Knitting: A method of constructing fabric by interlocking series of loops of one or more yarns. The two major classes of knitting are warp knitting and weft knitting, as follows:
1. Warp Knitting: A type of knitting in which the yarns generally run lengthwise in the fabric. The yarns are prepared as warp on beams with one or more for each needle. Examples of this type of knitting are tricot, milanese, and raschel knitting.
Milanese Knitting: A type of run-resistant warp knitting with a diagonal rib effect using several sets of yarns.
Raschel Knitting: A versatile type of warp knitting made in plain and jacquard patterns; the latter can be made with intricate eyelet and lacy patterns and is often used for underwear fabrics. Raschel fabrics are coarser than other warp knit fabrics, but a wide range of fabrics can be made. Raschel knitting machines have one or two sets of latch needles and up to thirty sets of guides.
Tricot Knitting: A run-resistant type of warp knitting in which either single or double sets of yarn are circular and flat knitting.
2. Weft Knitting: A common type of knitting, in which done continuous thread runs crosswise in the fabric making all of the loops in one course. Weft knitting types are circular and flat knitting:
Circular Knitting: The fabric is produced on the knitting machine in the form of a tube, the threads running continuously around the fabric.
Flat Knitting: The fabric is produced on the knitting machine in flat form, the threads alternating back and forth across the fabric. The fabric can be given shape in the knitting process by increasing or decreasing loops. Full-fashioned garments are made on a flat knitting machine.
Aesthetics: In textiles, properties perceived by touch and sight, such as hand, color, luster, drape and texture of fabrics or garments.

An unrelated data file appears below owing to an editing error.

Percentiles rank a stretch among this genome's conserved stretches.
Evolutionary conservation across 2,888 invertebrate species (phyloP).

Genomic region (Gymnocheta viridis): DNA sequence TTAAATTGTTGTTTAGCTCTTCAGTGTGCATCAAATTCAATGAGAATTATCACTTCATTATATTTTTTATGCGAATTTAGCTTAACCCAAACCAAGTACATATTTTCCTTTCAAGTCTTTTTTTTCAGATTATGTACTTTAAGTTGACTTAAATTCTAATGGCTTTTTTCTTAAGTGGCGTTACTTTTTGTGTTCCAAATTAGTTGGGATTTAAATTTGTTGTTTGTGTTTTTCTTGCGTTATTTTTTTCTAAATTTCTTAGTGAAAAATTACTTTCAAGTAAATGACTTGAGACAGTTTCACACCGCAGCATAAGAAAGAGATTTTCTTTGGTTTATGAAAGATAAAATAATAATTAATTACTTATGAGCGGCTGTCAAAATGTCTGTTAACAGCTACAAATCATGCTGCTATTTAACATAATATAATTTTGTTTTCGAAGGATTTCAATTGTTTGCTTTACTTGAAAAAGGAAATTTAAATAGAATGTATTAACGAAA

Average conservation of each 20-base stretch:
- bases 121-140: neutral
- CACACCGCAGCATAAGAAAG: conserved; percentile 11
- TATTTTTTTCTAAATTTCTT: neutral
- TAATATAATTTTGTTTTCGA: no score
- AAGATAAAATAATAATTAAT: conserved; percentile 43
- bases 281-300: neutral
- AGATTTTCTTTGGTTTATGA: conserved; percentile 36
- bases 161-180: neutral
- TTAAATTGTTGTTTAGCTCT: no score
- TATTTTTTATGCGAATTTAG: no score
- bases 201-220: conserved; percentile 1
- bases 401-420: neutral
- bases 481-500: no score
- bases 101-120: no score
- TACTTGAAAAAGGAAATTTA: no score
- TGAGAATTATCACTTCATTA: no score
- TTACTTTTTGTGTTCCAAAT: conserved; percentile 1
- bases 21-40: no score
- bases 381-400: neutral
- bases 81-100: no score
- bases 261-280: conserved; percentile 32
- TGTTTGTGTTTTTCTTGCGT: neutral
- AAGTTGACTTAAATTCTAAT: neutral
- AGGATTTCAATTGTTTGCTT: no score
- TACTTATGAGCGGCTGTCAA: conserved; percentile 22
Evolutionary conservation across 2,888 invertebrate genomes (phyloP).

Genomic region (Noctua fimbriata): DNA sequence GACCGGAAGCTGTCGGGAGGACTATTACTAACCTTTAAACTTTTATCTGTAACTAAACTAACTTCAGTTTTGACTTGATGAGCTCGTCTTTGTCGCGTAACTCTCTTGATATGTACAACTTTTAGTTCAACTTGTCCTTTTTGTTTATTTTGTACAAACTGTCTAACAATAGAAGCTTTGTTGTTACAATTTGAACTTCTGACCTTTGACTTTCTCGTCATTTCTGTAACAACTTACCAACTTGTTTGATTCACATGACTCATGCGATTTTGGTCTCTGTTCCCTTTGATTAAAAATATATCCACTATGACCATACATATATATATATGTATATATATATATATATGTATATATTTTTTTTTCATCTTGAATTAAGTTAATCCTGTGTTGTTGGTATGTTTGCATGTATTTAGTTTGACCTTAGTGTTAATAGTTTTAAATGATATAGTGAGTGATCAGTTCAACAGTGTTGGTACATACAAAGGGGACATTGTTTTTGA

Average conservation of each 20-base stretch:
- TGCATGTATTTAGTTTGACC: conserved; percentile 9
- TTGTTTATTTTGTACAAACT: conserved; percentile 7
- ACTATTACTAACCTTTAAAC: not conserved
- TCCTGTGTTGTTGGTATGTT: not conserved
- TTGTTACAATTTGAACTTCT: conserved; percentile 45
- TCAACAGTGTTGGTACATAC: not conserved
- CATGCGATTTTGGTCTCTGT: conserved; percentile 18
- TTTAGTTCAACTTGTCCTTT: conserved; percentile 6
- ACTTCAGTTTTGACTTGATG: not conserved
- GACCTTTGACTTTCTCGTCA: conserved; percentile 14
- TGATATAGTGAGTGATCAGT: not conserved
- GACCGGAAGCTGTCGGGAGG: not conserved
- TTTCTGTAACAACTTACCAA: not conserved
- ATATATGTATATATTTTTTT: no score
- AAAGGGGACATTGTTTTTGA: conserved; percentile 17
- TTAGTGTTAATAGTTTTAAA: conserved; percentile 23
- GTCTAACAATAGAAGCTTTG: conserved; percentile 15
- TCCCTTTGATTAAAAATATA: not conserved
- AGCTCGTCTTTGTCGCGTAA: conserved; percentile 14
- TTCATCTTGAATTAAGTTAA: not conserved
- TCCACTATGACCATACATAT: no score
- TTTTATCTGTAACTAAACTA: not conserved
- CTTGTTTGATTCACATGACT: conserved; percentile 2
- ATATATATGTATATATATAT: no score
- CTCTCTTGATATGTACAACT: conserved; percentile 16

Lace: Ornamental openwork fabric, made in a design by intricate manipulation of the fiber by machine or by hand.
Linen: Cellulosic fibers derived from the stem of the flax plant. Linen is much stronger and more lustrous than cotton.
Long Staple: A long fiber. In reference to cotton, long staple indicates a fiber length of not less than 11/8 inches. In reference to wool, the term indicates fiber 3 to 4 inches long suitable for combing.
Loom: A machine for weaving fabric by interlacing a series of vertical, parallel threads (the warp) with the series of horizontal, parallel threads (the filling).
Merge: A group to which fiber production is assigned based on properties and dyeability. All fibers within a merge can be expected to behave uniformly, and for this reason, can be mixed or used interchangeably.
Metric Count: The number of kilometers per kilogram of yarn.
Modulus: The ratio of change in stress to change in strain following the removal of crimp from the material being tested; i.e., the ratio of the stress expressed either in force per unit linear density or force per unit area of the original specimen, and the strain expressed either as a fraction of the original length or as percentage elongation.
Moisture Regain: The percentage of moisture in a textile material brought into equilibrium with a standard atmosphere after partial drying, calculated as a percentage of the moisture-free weight.
Monofilament: Any single filament of a man-made fiber, usually of a denier higher than 15. Instead of a group of filaments being extruded through a spinner to form a yarn, monofilaments may be used for textile uses such as hosiery or for nontextile uses such as bristles.
Nap: A fibrous surface given to a cloth when part of the fibers is raised from the basic structure.